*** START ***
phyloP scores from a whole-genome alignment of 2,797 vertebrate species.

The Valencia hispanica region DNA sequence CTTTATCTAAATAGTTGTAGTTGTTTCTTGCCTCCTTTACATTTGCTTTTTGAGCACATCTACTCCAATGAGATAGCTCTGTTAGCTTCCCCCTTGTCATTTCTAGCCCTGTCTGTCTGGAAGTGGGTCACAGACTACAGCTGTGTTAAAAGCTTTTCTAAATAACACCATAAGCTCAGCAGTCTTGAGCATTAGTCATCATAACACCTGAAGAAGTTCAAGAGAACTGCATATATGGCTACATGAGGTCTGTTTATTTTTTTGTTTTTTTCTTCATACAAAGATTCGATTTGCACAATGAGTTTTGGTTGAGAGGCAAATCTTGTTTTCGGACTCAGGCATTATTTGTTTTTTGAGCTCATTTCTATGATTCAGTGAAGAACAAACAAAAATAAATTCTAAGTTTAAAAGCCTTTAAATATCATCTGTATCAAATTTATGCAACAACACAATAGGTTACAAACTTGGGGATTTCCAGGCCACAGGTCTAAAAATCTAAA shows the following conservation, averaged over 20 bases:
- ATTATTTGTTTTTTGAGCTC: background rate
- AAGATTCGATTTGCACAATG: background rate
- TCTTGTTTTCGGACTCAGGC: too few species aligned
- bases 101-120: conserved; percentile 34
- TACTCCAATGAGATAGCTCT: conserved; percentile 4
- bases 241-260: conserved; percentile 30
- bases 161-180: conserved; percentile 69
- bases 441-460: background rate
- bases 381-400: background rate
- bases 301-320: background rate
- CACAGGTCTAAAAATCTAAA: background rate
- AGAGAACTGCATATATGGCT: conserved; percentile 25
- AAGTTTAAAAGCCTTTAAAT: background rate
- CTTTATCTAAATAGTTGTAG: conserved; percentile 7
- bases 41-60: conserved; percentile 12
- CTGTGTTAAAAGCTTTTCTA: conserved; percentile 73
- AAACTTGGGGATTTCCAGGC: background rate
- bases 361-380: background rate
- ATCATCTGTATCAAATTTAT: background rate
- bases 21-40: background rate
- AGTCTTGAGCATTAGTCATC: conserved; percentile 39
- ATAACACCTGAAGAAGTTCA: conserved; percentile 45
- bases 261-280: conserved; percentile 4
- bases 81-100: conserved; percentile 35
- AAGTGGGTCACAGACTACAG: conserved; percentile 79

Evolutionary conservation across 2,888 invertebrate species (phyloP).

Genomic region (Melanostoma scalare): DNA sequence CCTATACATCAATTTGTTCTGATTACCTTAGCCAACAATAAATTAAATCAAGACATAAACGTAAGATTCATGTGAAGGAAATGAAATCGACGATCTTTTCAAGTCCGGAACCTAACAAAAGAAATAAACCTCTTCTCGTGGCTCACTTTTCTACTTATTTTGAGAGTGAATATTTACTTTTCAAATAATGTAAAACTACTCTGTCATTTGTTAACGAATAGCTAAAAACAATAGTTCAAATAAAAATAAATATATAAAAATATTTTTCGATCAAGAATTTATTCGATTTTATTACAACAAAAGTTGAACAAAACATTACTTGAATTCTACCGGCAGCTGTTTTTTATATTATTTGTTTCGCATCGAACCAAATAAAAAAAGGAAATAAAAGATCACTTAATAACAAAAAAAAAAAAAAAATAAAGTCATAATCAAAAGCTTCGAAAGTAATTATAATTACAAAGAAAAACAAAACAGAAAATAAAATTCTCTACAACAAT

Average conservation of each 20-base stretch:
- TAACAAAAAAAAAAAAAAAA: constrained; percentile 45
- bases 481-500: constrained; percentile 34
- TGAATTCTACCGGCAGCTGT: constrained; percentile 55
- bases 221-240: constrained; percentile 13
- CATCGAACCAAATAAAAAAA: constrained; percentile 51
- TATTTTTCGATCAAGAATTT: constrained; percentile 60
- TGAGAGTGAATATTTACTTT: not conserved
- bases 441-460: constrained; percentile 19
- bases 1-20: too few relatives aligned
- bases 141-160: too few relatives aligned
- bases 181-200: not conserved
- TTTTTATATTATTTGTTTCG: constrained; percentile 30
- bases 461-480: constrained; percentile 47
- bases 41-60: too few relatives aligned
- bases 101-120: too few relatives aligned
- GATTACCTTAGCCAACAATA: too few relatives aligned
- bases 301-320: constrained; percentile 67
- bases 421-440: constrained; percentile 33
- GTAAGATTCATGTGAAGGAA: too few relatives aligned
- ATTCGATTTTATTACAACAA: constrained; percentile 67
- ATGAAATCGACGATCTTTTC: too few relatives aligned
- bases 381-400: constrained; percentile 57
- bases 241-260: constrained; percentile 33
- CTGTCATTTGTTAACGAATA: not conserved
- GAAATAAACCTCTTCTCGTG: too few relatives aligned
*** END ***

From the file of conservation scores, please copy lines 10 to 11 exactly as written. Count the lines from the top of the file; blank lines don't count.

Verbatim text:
- bases 441-460: background rate
- bases 381-400: background rate